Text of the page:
|CHINESE AMERICAN STUDIES |
By Max Millard
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Written for Cameron House Bilingual Youth Program
San Francisco, California, summer 2004
a. What is meant by Asian American studies?
Asian Americans are Americans whose origins are traced to Asia. This means that they, their parents, grandparents, or more distant ancestors came from Asia and immigrated to the United States. The major population groups CAME from three areas: (1) East Asia -- Chinese, Japanese, and Koreans; (2) Southeast Asia -- Cambodians, Laotians, Thai, and Vietnamese; and (3) the Pacific Islands -- Filipinos, Fijians, Guamanians, Hawaiians, and Samoans. When talking about all these groups, people call them Asian Pacific Americans because islands in the Pacific Ocean are not necessarily part of Asia. The largest groups are Chinese, Filipinos, Japanese, Asian Indians, Koreans, and Vietnamese.
The largest concentrations of Asian Americans are found in Hawaii and in the California cities of San Francisco, Los Angeles, and San Diego; and in Seattle, Wash. Many also live in other large metropolitan areas, including Washington, Chicago, Boston, and New York City.
b. Why should anyone be interested in Asian American studies?
Asian Americans should be interested because they are a product of two different cultures, and if they want to understand themselves, their families, and the Asian American community, they need to study the past. By learning about the struggles that Asian Americans went through, they can feel pride in their accomplishments and be more sympathetic to new immigrants from Asia who still face some of the same struggles today.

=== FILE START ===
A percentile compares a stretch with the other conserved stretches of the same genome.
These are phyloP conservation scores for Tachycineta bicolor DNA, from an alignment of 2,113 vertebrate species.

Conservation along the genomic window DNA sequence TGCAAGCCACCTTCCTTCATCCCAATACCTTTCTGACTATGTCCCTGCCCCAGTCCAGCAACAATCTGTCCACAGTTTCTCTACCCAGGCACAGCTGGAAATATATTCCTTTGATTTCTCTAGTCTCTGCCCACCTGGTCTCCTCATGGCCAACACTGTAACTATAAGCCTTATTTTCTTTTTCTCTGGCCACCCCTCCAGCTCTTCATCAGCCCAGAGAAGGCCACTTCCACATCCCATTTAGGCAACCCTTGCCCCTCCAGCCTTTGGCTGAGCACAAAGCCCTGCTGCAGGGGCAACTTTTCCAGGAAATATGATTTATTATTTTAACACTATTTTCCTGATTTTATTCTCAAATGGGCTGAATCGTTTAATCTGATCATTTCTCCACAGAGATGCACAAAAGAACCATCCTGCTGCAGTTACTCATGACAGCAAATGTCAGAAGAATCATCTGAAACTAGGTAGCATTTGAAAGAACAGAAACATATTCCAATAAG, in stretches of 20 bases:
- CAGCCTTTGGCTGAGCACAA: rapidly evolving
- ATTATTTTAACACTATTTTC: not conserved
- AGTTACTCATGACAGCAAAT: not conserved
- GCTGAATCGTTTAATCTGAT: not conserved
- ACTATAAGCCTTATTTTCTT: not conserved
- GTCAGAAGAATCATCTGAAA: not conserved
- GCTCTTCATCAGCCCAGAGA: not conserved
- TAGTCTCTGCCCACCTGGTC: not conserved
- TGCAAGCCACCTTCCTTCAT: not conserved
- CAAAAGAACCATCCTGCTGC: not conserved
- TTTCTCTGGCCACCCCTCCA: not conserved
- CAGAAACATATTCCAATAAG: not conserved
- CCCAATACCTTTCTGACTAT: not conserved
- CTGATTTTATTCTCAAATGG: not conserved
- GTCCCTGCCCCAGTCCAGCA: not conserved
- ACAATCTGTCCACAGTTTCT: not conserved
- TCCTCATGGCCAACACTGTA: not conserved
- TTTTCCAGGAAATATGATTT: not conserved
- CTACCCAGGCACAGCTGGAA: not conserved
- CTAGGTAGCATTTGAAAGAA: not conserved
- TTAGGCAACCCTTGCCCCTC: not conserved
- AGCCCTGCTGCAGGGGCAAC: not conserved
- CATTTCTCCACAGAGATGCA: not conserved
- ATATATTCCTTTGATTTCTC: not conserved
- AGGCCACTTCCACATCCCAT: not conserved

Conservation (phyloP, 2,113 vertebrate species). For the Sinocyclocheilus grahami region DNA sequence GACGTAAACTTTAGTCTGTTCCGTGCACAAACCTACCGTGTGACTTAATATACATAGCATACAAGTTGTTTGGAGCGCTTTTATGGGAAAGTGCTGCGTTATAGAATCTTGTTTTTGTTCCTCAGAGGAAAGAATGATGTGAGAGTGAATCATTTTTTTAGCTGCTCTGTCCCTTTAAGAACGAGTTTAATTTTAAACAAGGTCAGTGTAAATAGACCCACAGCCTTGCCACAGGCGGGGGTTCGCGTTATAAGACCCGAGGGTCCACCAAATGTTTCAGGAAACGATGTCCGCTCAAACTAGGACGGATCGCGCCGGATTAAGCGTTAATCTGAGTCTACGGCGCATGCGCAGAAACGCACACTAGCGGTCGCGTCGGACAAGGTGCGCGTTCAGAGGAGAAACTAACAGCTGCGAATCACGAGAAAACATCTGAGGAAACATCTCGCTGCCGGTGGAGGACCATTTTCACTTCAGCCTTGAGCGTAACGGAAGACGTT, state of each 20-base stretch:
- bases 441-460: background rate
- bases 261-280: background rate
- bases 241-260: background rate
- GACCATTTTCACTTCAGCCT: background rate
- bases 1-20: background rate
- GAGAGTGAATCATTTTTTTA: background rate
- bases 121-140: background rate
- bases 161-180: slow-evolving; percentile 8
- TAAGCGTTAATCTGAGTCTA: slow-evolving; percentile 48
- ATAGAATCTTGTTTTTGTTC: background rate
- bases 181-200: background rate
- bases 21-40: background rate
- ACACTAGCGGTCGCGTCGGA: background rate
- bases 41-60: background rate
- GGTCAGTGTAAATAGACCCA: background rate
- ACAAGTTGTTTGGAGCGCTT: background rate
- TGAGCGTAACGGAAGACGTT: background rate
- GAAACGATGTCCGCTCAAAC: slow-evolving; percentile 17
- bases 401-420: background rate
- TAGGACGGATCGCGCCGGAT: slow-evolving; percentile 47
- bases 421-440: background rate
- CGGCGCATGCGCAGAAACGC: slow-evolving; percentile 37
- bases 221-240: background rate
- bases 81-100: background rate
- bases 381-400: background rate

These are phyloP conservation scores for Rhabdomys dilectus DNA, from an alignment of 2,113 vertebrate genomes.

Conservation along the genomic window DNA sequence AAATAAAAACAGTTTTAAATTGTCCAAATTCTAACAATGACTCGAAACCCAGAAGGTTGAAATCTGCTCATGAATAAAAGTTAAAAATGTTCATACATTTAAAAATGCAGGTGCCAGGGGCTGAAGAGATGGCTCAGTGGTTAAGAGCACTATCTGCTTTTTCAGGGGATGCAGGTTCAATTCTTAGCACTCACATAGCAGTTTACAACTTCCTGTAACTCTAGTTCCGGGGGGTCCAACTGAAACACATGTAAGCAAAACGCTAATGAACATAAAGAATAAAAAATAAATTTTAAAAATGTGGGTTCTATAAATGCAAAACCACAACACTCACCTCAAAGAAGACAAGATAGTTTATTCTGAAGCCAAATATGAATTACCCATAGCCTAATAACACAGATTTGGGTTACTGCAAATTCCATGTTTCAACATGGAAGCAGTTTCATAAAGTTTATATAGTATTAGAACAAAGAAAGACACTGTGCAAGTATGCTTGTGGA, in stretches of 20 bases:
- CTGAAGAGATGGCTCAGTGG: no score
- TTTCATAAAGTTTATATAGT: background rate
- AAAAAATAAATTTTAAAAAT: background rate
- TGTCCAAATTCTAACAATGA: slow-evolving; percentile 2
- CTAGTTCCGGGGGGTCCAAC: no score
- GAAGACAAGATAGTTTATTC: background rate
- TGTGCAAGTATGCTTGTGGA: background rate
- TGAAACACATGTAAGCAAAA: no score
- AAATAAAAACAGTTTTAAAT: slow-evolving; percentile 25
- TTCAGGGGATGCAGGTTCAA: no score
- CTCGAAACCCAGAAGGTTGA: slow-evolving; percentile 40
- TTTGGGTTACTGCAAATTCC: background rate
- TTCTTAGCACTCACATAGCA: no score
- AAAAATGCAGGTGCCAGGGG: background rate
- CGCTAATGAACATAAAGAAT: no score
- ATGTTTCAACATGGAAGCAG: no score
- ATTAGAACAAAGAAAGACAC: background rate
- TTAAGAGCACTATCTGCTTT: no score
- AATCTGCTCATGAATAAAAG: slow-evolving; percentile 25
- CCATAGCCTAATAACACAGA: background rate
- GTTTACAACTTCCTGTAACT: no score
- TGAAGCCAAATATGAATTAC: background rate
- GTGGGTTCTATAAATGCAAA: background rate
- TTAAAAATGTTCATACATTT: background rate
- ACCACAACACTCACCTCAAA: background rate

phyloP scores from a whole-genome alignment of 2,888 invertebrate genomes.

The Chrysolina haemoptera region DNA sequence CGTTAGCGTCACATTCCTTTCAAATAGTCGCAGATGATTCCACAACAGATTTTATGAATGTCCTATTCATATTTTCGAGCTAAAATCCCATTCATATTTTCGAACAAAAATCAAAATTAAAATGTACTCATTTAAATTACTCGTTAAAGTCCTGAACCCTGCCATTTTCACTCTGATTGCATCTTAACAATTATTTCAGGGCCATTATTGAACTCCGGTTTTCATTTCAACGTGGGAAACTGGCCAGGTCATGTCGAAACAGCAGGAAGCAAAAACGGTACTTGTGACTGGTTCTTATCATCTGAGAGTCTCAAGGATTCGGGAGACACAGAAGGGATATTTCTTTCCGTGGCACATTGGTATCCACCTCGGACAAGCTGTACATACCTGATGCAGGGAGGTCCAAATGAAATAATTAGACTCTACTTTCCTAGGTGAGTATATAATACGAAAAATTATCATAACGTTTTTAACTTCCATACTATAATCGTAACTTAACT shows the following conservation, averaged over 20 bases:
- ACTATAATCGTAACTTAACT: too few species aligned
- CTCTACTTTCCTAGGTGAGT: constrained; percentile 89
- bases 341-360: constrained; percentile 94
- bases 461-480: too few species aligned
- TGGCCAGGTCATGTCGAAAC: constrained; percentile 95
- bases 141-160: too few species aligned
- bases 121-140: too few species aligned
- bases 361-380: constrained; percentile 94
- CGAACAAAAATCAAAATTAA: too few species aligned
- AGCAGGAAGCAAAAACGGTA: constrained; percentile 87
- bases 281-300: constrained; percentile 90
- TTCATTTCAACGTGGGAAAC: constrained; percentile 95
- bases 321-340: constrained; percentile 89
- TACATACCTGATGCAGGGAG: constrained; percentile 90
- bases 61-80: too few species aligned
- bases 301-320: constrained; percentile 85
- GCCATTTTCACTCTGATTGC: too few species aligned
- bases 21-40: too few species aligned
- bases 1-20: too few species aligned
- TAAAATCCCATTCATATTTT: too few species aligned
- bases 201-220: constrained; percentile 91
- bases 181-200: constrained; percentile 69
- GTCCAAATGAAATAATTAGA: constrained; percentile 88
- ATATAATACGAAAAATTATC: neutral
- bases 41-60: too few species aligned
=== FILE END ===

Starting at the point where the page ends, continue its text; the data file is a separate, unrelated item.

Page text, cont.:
Asian Americans make up a very large part of the population in San Francisco and other cities in California. But in most of the United States, there are very few Asian Americans, and other Americans don't know much about them. Have you ever been asked, "Where are you from?" Or told, "Your English is so good," by someone who thought you must have been born in Asia? It's important to educate other Americans so that wherever you go in the country, you will be treated just the same as someone whose ancestors came from Europe or Africa. Some Asian American families have been in the United States for more than 150 years, but sometimes they are still treated as foreigners. This needs to change.